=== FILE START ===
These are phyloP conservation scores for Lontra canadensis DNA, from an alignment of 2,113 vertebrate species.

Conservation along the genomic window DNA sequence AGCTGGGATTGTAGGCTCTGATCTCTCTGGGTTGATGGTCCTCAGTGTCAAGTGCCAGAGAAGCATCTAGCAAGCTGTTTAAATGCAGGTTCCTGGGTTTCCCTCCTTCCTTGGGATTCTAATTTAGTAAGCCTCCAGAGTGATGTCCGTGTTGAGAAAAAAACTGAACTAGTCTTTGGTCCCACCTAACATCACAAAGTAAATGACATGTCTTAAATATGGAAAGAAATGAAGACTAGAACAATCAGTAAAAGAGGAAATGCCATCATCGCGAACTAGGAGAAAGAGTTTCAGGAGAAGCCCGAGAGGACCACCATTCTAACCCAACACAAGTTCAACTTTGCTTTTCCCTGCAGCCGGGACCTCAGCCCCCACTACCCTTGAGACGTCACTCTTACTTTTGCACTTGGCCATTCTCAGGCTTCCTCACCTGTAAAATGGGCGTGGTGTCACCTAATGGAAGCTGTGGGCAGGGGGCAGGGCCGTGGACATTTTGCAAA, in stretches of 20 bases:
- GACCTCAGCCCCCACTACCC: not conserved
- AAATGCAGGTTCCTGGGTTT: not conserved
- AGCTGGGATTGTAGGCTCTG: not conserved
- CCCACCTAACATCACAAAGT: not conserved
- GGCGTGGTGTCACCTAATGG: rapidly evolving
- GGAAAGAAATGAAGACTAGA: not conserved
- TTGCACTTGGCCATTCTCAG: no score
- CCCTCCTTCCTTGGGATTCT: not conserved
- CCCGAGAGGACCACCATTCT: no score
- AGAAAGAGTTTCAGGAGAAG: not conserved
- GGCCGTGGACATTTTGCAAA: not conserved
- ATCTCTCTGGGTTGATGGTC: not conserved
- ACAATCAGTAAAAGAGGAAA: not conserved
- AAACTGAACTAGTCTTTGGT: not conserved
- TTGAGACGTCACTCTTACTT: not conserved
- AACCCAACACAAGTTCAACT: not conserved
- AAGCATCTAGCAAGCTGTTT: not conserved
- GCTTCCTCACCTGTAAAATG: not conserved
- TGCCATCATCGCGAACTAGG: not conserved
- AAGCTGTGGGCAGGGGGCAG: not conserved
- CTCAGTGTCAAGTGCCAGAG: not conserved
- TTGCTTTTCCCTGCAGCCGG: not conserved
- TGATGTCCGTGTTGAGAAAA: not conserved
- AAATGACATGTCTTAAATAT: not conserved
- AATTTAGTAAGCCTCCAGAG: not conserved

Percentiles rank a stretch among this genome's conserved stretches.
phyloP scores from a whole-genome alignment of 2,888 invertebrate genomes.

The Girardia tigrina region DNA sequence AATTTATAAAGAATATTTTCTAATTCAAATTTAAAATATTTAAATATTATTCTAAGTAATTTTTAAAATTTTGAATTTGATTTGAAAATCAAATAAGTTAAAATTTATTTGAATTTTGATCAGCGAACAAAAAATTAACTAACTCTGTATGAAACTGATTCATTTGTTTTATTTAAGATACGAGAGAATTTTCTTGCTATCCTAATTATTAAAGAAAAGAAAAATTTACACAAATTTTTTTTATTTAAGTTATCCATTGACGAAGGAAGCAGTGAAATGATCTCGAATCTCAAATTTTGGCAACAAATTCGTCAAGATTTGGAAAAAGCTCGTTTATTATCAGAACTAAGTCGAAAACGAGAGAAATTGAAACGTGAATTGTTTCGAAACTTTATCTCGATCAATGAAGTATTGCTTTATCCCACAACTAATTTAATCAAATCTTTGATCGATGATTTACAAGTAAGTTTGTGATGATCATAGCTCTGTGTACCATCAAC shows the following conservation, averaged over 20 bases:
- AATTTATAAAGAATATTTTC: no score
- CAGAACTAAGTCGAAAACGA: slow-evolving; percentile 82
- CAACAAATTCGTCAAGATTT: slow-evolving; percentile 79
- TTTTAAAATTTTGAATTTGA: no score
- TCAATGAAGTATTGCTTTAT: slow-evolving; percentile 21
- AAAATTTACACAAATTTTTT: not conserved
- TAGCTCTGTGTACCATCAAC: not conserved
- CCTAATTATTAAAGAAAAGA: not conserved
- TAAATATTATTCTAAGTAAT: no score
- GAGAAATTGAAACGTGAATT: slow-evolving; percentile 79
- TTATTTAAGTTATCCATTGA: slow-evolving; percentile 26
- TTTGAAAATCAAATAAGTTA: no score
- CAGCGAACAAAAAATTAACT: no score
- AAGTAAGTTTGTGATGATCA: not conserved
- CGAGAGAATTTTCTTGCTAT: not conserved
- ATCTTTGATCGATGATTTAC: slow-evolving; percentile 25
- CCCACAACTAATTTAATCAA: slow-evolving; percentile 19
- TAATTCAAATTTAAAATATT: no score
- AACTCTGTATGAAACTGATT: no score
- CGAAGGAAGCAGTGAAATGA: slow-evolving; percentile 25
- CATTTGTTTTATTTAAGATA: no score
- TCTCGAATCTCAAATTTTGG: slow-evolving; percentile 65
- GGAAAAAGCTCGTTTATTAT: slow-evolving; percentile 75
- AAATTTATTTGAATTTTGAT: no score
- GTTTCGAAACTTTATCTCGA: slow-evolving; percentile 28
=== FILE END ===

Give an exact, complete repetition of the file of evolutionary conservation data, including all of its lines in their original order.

These are phyloP conservation scores for Lontra canadensis DNA, from an alignment of 2,113 vertebrate species.

Conservation along the genomic window DNA sequence AGCTGGGATTGTAGGCTCTGATCTCTCTGGGTTGATGGTCCTCAGTGTCAAGTGCCAGAGAAGCATCTAGCAAGCTGTTTAAATGCAGGTTCCTGGGTTTCCCTCCTTCCTTGGGATTCTAATTTAGTAAGCCTCCAGAGTGATGTCCGTGTTGAGAAAAAAACTGAACTAGTCTTTGGTCCCACCTAACATCACAAAGTAAATGACATGTCTTAAATATGGAAAGAAATGAAGACTAGAACAATCAGTAAAAGAGGAAATGCCATCATCGCGAACTAGGAGAAAGAGTTTCAGGAGAAGCCCGAGAGGACCACCATTCTAACCCAACACAAGTTCAACTTTGCTTTTCCCTGCAGCCGGGACCTCAGCCCCCACTACCCTTGAGACGTCACTCTTACTTTTGCACTTGGCCATTCTCAGGCTTCCTCACCTGTAAAATGGGCGTGGTGTCACCTAATGGAAGCTGTGGGCAGGGGGCAGGGCCGTGGACATTTTGCAAA, in stretches of 20 bases:
- GACCTCAGCCCCCACTACCC: not conserved
- AAATGCAGGTTCCTGGGTTT: not conserved
- AGCTGGGATTGTAGGCTCTG: not conserved
- CCCACCTAACATCACAAAGT: not conserved
- GGCGTGGTGTCACCTAATGG: rapidly evolving
- GGAAAGAAATGAAGACTAGA: not conserved
- TTGCACTTGGCCATTCTCAG: no score
- CCCTCCTTCCTTGGGATTCT: not conserved
- CCCGAGAGGACCACCATTCT: no score
- AGAAAGAGTTTCAGGAGAAG: not conserved
- GGCCGTGGACATTTTGCAAA: not conserved
- ATCTCTCTGGGTTGATGGTC: not conserved
- ACAATCAGTAAAAGAGGAAA: not conserved
- AAACTGAACTAGTCTTTGGT: not conserved
- TTGAGACGTCACTCTTACTT: not conserved
- AACCCAACACAAGTTCAACT: not conserved
- AAGCATCTAGCAAGCTGTTT: not conserved
- GCTTCCTCACCTGTAAAATG: not conserved
- TGCCATCATCGCGAACTAGG: not conserved
- AAGCTGTGGGCAGGGGGCAG: not conserved
- CTCAGTGTCAAGTGCCAGAG: not conserved
- TTGCTTTTCCCTGCAGCCGG: not conserved
- TGATGTCCGTGTTGAGAAAA: not conserved
- AAATGACATGTCTTAAATAT: not conserved
- AATTTAGTAAGCCTCCAGAG: not conserved

Percentiles rank a stretch among this genome's conserved stretches.
phyloP scores from a whole-genome alignment of 2,888 invertebrate genomes.

The Girardia tigrina region DNA sequence AATTTATAAAGAATATTTTCTAATTCAAATTTAAAATATTTAAATATTATTCTAAGTAATTTTTAAAATTTTGAATTTGATTTGAAAATCAAATAAGTTAAAATTTATTTGAATTTTGATCAGCGAACAAAAAATTAACTAACTCTGTATGAAACTGATTCATTTGTTTTATTTAAGATACGAGAGAATTTTCTTGCTATCCTAATTATTAAAGAAAAGAAAAATTTACACAAATTTTTTTTATTTAAGTTATCCATTGACGAAGGAAGCAGTGAAATGATCTCGAATCTCAAATTTTGGCAACAAATTCGTCAAGATTTGGAAAAAGCTCGTTTATTATCAGAACTAAGTCGAAAACGAGAGAAATTGAAACGTGAATTGTTTCGAAACTTTATCTCGATCAATGAAGTATTGCTTTATCCCACAACTAATTTAATCAAATCTTTGATCGATGATTTACAAGTAAGTTTGTGATGATCATAGCTCTGTGTACCATCAAC shows the following conservation, averaged over 20 bases:
- AATTTATAAAGAATATTTTC: no score
- CAGAACTAAGTCGAAAACGA: slow-evolving; percentile 82
- CAACAAATTCGTCAAGATTT: slow-evolving; percentile 79
- TTTTAAAATTTTGAATTTGA: no score
- TCAATGAAGTATTGCTTTAT: slow-evolving; percentile 21
- AAAATTTACACAAATTTTTT: not conserved
- TAGCTCTGTGTACCATCAAC: not conserved
- CCTAATTATTAAAGAAAAGA: not conserved
- TAAATATTATTCTAAGTAAT: no score
- GAGAAATTGAAACGTGAATT: slow-evolving; percentile 79
- TTATTTAAGTTATCCATTGA: slow-evolving; percentile 26
- TTTGAAAATCAAATAAGTTA: no score
- CAGCGAACAAAAAATTAACT: no score
- AAGTAAGTTTGTGATGATCA: not conserved
- CGAGAGAATTTTCTTGCTAT: not conserved
- ATCTTTGATCGATGATTTAC: slow-evolving; percentile 25
- CCCACAACTAATTTAATCAA: slow-evolving; percentile 19
- TAATTCAAATTTAAAATATT: no score
- AACTCTGTATGAAACTGATT: no score
- CGAAGGAAGCAGTGAAATGA: slow-evolving; percentile 25
- CATTTGTTTTATTTAAGATA: no score
- TCTCGAATCTCAAATTTTGG: slow-evolving; percentile 65
- GGAAAAAGCTCGTTTATTAT: slow-evolving; percentile 75
- AAATTTATTTGAATTTTGAT: no score
- GTTTCGAAACTTTATCTCGA: slow-evolving; percentile 28